Little man has been sick a couple of times (he got RSV at 3 months and some other virus last month). It was the hardest thing I’ve ever gone through. I was terrified and a mess and I felt like a failure, like I should have protected him. I pretty much stayed up all night and just help him for 3 or 4 days. 

Our typical day: Little man wakes at 6:30. I nurse him, usually by bringing him to bed, and he cuddles/plays with me and daddy until 7, when we all get up. He “eats” breakfast in his high chair, and then we play until about 8:30 or 9, when he naps (after a nursing session). This kid would sleep all his sleep during the day if I let him, so I wake him up around 10 or so. We try to get out of the house during this time, because otherwise Mama goes crazy. Occasionally we meet friends for lunch, or just run errands, or I go into work (mostly I work from home when he naps, but I do go in on occasion). I nurse and then he naps again around 1:30 or 2, and sleeps until I wake him around 3:30. We “eat” again, play, do house chores, try to get dinner ready (he tends to bang on pots and pans while I cook, or he watches the washer and dryer, which is by far the best game at our house). Dad gets home between 5 and 6:30, depending on his gym schedule, and he plays while I finish up dinner. We all eat together, and then we go outside for 15-20 minutes, then start bedtime routine. On a good night, he goes down with little fuss at 7:30. We were doing really great before a vacation, and he was only waking up once. We are back to waking up 3-4 times a night though 🙁 Hopefully I can get it back together soon…)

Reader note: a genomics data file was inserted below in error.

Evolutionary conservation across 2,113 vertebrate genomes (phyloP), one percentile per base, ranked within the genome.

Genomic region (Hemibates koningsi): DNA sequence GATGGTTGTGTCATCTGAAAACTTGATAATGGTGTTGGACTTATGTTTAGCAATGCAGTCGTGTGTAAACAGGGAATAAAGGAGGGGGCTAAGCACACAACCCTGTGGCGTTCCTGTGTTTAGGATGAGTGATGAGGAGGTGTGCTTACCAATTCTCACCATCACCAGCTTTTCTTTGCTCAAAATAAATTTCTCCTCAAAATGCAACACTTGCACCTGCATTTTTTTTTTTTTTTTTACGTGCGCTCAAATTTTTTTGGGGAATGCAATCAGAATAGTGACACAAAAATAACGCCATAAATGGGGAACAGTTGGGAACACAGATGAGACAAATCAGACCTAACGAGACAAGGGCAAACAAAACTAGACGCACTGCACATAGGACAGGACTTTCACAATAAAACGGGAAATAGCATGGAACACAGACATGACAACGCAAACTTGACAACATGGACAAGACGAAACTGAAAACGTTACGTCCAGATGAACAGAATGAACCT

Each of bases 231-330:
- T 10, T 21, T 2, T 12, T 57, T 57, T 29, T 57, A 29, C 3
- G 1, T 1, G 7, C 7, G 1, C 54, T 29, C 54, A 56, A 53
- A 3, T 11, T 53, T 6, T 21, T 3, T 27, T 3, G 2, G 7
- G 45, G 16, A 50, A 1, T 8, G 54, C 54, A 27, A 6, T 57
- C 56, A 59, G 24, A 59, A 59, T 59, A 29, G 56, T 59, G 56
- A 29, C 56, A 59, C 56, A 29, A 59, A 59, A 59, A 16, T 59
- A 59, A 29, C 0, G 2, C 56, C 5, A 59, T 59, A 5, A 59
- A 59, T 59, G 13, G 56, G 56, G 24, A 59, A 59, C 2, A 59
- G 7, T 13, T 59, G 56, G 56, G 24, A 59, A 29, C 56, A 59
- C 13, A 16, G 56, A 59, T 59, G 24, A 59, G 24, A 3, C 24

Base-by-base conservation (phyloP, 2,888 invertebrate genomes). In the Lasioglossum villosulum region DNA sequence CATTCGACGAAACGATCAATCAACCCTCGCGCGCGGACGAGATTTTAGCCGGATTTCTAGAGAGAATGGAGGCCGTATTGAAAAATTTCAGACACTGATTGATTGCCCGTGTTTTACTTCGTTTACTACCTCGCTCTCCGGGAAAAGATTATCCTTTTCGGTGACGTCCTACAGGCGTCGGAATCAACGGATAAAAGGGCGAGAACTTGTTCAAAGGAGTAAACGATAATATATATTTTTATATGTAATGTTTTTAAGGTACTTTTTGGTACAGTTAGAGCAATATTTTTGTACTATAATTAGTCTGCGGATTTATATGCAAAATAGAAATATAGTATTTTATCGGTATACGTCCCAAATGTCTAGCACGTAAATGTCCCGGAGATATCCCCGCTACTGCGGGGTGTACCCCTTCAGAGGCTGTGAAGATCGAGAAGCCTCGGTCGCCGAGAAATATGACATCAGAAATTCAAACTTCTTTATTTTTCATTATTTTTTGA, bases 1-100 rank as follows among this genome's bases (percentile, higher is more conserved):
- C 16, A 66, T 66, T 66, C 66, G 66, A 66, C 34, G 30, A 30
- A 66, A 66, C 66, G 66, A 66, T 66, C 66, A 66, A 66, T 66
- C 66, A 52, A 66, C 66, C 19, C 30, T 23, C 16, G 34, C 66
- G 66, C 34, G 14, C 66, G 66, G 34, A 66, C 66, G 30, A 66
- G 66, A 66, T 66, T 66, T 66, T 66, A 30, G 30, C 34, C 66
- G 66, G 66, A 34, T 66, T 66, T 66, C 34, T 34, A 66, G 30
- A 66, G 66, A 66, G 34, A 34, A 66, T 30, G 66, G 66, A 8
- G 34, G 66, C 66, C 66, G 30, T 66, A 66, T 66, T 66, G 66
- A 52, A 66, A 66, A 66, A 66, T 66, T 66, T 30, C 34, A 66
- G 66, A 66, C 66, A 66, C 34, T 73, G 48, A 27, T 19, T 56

We also get out and do a lot. We do swim lessons, have 2 mommy groups we attend, have playdates (which are totally about Mom at this stage), ocassionally go to story time at the library, etc.) I love taking him out to watch his reaction to life.